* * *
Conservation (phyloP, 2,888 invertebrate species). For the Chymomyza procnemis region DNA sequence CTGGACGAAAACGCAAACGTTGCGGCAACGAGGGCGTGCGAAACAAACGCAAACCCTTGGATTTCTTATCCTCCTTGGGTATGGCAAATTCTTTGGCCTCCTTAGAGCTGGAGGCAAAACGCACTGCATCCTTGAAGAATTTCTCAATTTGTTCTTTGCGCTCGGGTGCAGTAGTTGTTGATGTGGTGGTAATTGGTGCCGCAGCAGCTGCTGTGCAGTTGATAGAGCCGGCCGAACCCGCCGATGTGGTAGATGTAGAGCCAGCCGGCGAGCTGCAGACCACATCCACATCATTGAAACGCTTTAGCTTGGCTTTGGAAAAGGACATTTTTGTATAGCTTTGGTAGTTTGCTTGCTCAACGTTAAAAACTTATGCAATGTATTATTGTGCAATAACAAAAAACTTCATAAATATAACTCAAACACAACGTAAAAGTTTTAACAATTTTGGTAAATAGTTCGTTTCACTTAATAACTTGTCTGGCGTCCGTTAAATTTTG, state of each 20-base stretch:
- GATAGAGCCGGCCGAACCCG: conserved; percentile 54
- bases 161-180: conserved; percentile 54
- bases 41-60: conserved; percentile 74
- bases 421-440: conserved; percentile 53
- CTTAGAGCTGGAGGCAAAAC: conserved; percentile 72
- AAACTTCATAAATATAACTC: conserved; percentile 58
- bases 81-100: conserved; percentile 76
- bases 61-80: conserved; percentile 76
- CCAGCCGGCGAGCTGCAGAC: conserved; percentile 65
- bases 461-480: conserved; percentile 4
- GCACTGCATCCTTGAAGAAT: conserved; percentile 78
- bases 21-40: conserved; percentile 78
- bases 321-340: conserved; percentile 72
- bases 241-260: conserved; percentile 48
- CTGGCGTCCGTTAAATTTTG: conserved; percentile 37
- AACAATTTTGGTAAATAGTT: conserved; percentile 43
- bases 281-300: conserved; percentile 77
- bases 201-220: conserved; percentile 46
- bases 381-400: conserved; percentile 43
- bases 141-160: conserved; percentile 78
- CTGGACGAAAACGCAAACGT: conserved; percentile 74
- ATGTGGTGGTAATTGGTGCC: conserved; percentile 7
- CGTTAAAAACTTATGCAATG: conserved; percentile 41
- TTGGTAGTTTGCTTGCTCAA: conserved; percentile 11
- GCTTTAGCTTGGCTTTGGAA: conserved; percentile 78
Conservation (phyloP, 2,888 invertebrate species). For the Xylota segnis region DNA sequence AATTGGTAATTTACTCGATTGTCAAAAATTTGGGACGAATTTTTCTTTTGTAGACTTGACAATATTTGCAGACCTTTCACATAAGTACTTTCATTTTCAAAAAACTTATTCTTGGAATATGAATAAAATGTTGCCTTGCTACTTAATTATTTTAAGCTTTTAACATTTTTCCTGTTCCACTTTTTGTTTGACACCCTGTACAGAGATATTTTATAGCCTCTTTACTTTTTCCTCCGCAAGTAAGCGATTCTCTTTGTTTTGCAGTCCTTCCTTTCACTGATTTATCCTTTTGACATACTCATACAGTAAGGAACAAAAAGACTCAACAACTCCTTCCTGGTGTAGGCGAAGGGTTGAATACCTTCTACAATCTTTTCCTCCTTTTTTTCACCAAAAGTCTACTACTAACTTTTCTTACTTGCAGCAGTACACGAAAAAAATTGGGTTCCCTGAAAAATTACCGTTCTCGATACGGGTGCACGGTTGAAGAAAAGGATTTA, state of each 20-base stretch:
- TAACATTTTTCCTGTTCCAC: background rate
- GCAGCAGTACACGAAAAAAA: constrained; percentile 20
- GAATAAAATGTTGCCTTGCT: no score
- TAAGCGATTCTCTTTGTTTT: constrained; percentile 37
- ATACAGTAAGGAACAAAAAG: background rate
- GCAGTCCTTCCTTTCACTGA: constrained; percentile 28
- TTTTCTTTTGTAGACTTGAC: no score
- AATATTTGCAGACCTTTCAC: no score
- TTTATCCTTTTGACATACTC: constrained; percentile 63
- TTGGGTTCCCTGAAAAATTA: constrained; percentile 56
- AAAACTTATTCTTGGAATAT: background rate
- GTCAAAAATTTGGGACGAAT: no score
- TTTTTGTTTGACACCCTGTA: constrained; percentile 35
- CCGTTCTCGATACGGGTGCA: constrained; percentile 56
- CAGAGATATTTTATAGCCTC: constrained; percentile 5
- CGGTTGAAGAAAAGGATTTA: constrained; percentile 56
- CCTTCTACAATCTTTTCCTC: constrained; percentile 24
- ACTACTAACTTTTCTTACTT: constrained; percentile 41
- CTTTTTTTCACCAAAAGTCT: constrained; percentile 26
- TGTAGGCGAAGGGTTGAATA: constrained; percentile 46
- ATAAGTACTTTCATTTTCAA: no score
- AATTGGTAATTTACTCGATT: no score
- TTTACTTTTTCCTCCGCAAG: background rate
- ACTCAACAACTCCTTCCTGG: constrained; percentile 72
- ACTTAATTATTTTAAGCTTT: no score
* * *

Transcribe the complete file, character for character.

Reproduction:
Conservation (phyloP, 2,888 invertebrate species). For the Chymomyza procnemis region DNA sequence CTGGACGAAAACGCAAACGTTGCGGCAACGAGGGCGTGCGAAACAAACGCAAACCCTTGGATTTCTTATCCTCCTTGGGTATGGCAAATTCTTTGGCCTCCTTAGAGCTGGAGGCAAAACGCACTGCATCCTTGAAGAATTTCTCAATTTGTTCTTTGCGCTCGGGTGCAGTAGTTGTTGATGTGGTGGTAATTGGTGCCGCAGCAGCTGCTGTGCAGTTGATAGAGCCGGCCGAACCCGCCGATGTGGTAGATGTAGAGCCAGCCGGCGAGCTGCAGACCACATCCACATCATTGAAACGCTTTAGCTTGGCTTTGGAAAAGGACATTTTTGTATAGCTTTGGTAGTTTGCTTGCTCAACGTTAAAAACTTATGCAATGTATTATTGTGCAATAACAAAAAACTTCATAAATATAACTCAAACACAACGTAAAAGTTTTAACAATTTTGGTAAATAGTTCGTTTCACTTAATAACTTGTCTGGCGTCCGTTAAATTTTG, state of each 20-base stretch:
- GATAGAGCCGGCCGAACCCG: conserved; percentile 54
- bases 161-180: conserved; percentile 54
- bases 41-60: conserved; percentile 74
- bases 421-440: conserved; percentile 53
- CTTAGAGCTGGAGGCAAAAC: conserved; percentile 72
- AAACTTCATAAATATAACTC: conserved; percentile 58
- bases 81-100: conserved; percentile 76
- bases 61-80: conserved; percentile 76
- CCAGCCGGCGAGCTGCAGAC: conserved; percentile 65
- bases 461-480: conserved; percentile 4
- GCACTGCATCCTTGAAGAAT: conserved; percentile 78
- bases 21-40: conserved; percentile 78
- bases 321-340: conserved; percentile 72
- bases 241-260: conserved; percentile 48
- CTGGCGTCCGTTAAATTTTG: conserved; percentile 37
- AACAATTTTGGTAAATAGTT: conserved; percentile 43
- bases 281-300: conserved; percentile 77
- bases 201-220: conserved; percentile 46
- bases 381-400: conserved; percentile 43
- bases 141-160: conserved; percentile 78
- CTGGACGAAAACGCAAACGT: conserved; percentile 74
- ATGTGGTGGTAATTGGTGCC: conserved; percentile 7
- CGTTAAAAACTTATGCAATG: conserved; percentile 41
- TTGGTAGTTTGCTTGCTCAA: conserved; percentile 11
- GCTTTAGCTTGGCTTTGGAA: conserved; percentile 78
Conservation (phyloP, 2,888 invertebrate species). For the Xylota segnis region DNA sequence AATTGGTAATTTACTCGATTGTCAAAAATTTGGGACGAATTTTTCTTTTGTAGACTTGACAATATTTGCAGACCTTTCACATAAGTACTTTCATTTTCAAAAAACTTATTCTTGGAATATGAATAAAATGTTGCCTTGCTACTTAATTATTTTAAGCTTTTAACATTTTTCCTGTTCCACTTTTTGTTTGACACCCTGTACAGAGATATTTTATAGCCTCTTTACTTTTTCCTCCGCAAGTAAGCGATTCTCTTTGTTTTGCAGTCCTTCCTTTCACTGATTTATCCTTTTGACATACTCATACAGTAAGGAACAAAAAGACTCAACAACTCCTTCCTGGTGTAGGCGAAGGGTTGAATACCTTCTACAATCTTTTCCTCCTTTTTTTCACCAAAAGTCTACTACTAACTTTTCTTACTTGCAGCAGTACACGAAAAAAATTGGGTTCCCTGAAAAATTACCGTTCTCGATACGGGTGCACGGTTGAAGAAAAGGATTTA, state of each 20-base stretch:
- TAACATTTTTCCTGTTCCAC: background rate
- GCAGCAGTACACGAAAAAAA: constrained; percentile 20
- GAATAAAATGTTGCCTTGCT: no score
- TAAGCGATTCTCTTTGTTTT: constrained; percentile 37
- ATACAGTAAGGAACAAAAAG: background rate
- GCAGTCCTTCCTTTCACTGA: constrained; percentile 28
- TTTTCTTTTGTAGACTTGAC: no score
- AATATTTGCAGACCTTTCAC: no score
- TTTATCCTTTTGACATACTC: constrained; percentile 63
- TTGGGTTCCCTGAAAAATTA: constrained; percentile 56
- AAAACTTATTCTTGGAATAT: background rate
- GTCAAAAATTTGGGACGAAT: no score
- TTTTTGTTTGACACCCTGTA: constrained; percentile 35
- CCGTTCTCGATACGGGTGCA: constrained; percentile 56
- CAGAGATATTTTATAGCCTC: constrained; percentile 5
- CGGTTGAAGAAAAGGATTTA: constrained; percentile 56
- CCTTCTACAATCTTTTCCTC: constrained; percentile 24
- ACTACTAACTTTTCTTACTT: constrained; percentile 41
- CTTTTTTTCACCAAAAGTCT: constrained; percentile 26
- TGTAGGCGAAGGGTTGAATA: constrained; percentile 46
- ATAAGTACTTTCATTTTCAA: no score
- AATTGGTAATTTACTCGATT: no score
- TTTACTTTTTCCTCCGCAAG: background rate
- ACTCAACAACTCCTTCCTGG: constrained; percentile 72
- ACTTAATTATTTTAAGCTTT: no score